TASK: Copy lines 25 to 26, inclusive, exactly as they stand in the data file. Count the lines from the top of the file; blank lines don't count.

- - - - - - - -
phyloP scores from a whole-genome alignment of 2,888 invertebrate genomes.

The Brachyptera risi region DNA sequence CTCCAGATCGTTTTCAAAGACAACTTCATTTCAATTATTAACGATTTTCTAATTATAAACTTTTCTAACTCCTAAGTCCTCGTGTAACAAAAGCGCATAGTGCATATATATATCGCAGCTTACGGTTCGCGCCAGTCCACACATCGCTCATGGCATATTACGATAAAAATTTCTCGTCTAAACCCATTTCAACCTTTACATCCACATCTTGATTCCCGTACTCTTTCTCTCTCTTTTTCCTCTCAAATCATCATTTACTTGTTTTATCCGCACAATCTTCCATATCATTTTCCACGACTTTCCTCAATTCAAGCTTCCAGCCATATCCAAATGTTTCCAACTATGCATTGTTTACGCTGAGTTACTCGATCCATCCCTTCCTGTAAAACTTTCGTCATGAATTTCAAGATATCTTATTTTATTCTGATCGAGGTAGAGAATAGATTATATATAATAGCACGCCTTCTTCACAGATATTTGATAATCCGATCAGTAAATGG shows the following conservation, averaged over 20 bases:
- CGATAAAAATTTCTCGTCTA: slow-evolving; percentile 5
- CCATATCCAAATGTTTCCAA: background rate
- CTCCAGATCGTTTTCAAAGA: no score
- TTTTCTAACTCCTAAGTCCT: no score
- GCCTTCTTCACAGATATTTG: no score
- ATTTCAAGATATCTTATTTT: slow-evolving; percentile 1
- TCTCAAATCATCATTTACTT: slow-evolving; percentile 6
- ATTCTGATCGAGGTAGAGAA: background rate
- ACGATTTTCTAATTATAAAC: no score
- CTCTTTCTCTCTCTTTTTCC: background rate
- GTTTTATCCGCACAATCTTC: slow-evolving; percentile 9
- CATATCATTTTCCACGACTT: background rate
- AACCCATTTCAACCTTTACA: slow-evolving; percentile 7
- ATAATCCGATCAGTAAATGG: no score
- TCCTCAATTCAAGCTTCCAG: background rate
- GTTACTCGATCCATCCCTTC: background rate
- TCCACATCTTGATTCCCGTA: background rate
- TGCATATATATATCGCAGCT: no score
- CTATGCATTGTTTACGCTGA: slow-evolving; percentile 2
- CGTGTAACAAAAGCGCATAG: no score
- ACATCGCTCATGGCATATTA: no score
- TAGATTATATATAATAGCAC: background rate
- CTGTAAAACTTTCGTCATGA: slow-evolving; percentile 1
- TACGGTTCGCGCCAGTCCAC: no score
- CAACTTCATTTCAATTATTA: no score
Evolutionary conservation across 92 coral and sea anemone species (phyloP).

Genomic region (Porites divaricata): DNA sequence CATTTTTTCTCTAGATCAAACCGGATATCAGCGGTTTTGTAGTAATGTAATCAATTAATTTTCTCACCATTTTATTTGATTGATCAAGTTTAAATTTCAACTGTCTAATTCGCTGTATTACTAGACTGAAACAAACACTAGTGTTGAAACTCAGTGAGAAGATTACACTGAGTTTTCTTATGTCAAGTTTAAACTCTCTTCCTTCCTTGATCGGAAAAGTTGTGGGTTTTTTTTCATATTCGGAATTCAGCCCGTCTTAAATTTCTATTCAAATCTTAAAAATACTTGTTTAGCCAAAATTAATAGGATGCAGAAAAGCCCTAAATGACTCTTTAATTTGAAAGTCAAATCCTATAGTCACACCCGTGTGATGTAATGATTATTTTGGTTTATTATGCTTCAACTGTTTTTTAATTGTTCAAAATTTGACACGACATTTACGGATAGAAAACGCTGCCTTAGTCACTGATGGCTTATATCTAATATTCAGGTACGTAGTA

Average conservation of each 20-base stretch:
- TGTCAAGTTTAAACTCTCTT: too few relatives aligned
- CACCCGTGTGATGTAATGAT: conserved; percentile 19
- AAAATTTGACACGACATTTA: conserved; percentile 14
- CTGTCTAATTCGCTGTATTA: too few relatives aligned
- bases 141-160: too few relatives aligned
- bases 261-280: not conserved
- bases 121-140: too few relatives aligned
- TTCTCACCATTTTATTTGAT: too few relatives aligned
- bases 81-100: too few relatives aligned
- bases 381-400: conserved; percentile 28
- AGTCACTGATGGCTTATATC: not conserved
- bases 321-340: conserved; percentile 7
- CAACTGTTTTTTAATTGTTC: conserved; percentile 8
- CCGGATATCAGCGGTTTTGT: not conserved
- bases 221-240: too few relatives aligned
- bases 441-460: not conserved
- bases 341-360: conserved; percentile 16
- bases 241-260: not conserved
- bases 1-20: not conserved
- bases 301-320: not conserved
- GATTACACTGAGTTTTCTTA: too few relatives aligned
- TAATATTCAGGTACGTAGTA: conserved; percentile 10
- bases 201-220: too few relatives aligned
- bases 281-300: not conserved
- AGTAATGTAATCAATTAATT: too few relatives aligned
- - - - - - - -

- CTGTAAAACTTTCGTCATGA: slow-evolving; percentile 1
- TACGGTTCGCGCCAGTCCAC: no score